Today, wholesale mobile operator Republic Wireless announced that their dual-band Motorola DEFY XT is available for pre-order. It lets you take advantage of Republic’s unlimited data service for $19.95/month.
Their $259 dual-band Motorola DEFY XT relies on Wi-Fi networks for calling and data, with Sprint’s 3G service available whenever you’re not near a Wi-Fi signal. Wherever possible, Republic phones switch over to Wi-Fi to connect phone calls and offload Internet traffic to offset its network costs.
Republic offers unlimited talk, text and data for just $19 a month. They claim no overages, contracts, or hidden charges.
Republic Wireless relies on a proprietary Android VoIP application that seamlessly switches between CDMA mobile networks and WiFi. T-Mobile@Home discontinued its Unlicensed Mobile Access in 2010. It automatically handed over to WiFi but required a special access point and subscription.
You can pre-order a dual-band DEFY XT today for $249 plus a $10 start-up fee and applicable taxes. Republic says it will begin shipping in mid-December. The start-up fee includes shipping and handling. Your first $19 monthly membership will be charged when your phone ships. That’s about $280 upfront.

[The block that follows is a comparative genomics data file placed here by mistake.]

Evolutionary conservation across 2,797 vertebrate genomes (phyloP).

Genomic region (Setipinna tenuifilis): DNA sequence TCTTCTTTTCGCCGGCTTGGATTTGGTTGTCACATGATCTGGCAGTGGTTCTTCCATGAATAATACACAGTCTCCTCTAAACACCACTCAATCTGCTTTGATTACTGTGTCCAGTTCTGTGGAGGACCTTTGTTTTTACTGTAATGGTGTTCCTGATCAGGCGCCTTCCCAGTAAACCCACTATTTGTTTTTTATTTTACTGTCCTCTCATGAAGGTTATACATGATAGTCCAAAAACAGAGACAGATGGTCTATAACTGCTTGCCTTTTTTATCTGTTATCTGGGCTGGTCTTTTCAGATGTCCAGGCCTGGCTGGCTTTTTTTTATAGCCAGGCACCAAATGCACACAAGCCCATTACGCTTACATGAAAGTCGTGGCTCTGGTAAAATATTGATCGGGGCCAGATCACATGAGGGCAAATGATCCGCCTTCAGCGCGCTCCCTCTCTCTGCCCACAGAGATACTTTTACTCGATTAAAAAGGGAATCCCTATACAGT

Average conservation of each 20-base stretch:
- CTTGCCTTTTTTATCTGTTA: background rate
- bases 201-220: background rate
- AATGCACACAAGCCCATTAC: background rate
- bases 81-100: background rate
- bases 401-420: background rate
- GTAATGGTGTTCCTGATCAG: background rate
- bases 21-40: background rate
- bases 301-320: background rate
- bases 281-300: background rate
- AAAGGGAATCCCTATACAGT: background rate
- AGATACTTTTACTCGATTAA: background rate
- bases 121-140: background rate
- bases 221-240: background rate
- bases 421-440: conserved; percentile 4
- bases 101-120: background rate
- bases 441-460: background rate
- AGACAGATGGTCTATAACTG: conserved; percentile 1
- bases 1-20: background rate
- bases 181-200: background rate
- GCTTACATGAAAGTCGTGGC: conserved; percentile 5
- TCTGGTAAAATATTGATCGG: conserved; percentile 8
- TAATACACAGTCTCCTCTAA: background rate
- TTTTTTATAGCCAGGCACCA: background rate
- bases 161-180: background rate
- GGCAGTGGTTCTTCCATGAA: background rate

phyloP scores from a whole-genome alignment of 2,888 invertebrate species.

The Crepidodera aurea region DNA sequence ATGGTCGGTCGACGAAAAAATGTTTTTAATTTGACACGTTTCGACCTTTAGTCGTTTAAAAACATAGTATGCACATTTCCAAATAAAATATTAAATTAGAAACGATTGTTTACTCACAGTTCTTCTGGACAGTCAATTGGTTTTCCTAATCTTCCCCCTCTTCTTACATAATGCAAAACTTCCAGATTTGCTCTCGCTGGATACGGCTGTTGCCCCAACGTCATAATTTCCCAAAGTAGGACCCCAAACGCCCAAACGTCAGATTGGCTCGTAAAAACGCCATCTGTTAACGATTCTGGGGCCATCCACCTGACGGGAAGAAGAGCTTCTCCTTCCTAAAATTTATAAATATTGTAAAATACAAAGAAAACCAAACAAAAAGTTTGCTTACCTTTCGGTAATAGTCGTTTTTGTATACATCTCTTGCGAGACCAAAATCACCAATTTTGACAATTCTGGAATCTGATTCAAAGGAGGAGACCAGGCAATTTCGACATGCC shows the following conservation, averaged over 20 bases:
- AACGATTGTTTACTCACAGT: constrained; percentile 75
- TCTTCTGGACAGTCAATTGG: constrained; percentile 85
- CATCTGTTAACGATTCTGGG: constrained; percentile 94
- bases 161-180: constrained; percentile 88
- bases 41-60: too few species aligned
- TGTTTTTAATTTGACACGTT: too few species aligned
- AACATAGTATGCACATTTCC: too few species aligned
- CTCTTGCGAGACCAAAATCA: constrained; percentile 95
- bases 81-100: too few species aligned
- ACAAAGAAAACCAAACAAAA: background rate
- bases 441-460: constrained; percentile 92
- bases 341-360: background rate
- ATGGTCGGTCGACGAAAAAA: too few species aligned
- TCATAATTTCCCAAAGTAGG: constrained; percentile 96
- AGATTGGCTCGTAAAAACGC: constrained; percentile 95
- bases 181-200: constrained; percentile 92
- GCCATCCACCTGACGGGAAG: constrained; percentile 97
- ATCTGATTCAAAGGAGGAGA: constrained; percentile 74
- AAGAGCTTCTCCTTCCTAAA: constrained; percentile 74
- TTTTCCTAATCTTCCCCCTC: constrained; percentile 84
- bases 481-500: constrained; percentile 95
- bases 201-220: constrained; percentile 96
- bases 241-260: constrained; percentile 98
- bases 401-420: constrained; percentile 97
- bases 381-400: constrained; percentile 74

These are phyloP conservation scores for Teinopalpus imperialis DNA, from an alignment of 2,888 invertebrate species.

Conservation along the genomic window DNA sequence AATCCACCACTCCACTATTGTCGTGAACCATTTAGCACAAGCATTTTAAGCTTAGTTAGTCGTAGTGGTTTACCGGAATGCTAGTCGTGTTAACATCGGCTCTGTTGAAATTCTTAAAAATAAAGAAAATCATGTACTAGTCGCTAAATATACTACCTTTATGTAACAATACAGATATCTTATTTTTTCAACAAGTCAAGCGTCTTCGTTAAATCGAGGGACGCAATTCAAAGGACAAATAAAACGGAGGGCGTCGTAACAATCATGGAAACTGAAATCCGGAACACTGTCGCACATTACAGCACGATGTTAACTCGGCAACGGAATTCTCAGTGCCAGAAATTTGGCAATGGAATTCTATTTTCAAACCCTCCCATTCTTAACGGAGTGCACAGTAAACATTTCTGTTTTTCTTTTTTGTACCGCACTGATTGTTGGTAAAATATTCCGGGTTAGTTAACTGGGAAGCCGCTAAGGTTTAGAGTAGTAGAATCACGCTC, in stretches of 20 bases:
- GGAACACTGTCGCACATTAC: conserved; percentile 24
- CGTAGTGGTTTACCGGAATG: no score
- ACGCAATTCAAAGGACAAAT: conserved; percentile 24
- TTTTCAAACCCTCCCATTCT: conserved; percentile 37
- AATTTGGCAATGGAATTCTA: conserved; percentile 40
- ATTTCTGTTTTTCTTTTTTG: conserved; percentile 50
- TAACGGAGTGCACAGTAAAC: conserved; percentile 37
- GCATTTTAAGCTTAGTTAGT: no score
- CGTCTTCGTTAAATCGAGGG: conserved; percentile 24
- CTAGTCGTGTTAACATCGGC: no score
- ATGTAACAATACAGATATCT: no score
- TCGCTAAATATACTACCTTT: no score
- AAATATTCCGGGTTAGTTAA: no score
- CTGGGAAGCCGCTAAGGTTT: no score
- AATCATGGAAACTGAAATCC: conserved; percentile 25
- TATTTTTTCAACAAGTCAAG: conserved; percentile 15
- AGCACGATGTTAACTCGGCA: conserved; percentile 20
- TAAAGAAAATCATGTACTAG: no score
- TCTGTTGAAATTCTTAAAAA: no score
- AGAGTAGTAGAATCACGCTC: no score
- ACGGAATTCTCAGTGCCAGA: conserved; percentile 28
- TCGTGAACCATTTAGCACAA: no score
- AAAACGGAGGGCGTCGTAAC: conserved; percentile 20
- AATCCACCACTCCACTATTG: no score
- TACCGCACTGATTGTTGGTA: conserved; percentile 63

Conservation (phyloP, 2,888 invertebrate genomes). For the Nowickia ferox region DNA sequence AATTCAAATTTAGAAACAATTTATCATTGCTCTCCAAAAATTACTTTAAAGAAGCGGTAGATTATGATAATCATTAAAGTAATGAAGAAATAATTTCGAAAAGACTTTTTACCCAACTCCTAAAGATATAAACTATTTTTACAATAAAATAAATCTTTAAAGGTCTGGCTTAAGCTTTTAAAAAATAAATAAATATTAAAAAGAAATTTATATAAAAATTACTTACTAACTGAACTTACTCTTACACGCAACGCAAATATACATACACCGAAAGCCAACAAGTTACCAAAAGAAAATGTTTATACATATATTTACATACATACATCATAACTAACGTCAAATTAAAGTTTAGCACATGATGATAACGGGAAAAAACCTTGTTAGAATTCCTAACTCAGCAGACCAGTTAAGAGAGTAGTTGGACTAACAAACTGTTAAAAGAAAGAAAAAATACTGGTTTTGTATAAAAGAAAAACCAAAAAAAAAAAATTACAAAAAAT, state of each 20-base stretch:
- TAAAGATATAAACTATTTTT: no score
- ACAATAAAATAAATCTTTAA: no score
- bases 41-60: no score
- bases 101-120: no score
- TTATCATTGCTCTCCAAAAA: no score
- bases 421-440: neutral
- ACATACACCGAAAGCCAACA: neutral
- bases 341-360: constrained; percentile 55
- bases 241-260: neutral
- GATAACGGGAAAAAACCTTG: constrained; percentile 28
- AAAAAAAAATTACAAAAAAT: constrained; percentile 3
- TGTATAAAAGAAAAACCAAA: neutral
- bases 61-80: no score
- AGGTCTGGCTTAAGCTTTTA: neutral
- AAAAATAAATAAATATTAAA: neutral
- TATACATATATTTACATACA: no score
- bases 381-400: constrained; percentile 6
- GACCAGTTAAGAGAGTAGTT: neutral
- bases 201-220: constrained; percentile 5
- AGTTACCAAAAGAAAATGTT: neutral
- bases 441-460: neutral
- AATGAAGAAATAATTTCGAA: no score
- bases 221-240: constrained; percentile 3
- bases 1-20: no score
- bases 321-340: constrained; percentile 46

Republic is betting that users will stay on Wi-Fi networks for a majority of their usage. The company has spent the last year testing out that thesis, and CEO David Morken told CNET he is confident his beliefs hold up.
“The most important thing we got out of the last year of learning was this Wi-Fi-first wireless approach is a strategy that will work and work well,” Morken said.
Republic has been working in with virtual hotspot provider Devicescape, explains GigaOm. Republic loads Devicescape’s consumer app into its Android smartphones. Devicescape calls its network “virtual” because it doesn’t actually own or manage any of the hotspots it connects to. Instead it relies on its freely available smartphone and PC software to crowdsource information on more than hundred million open access points globally.
Could you download a Devicescape App and use your own Android phone? Apparently not. But, since Devicescape helps you connect to free WiFi hotspots, you might utilize Microsoft’s Skype, Apple’s Facetime or Google’s Google+.
Sprint was after the spectrum in Chicago; South Bend, Indiana; the city of Champaign, Illinois, where Sprint will acquire 20MHz of spectrum around 1900Mhz; and St Louis, where 10MHz will change hands, assuming regulatory approval is forthcoming, reports The Register.
Ting, a Sprint Nextel prepaid MVNO, launched a beta test of its bring-your-own-Sprint-device program this week.
The company will not charge users an activation fee for porting a Sprint device to the Ting service. Ting lets users share pooled minutes, messages and megabytes of data at the Ting rate of $6 per month per device.
Or you could just wait for Google Wireless.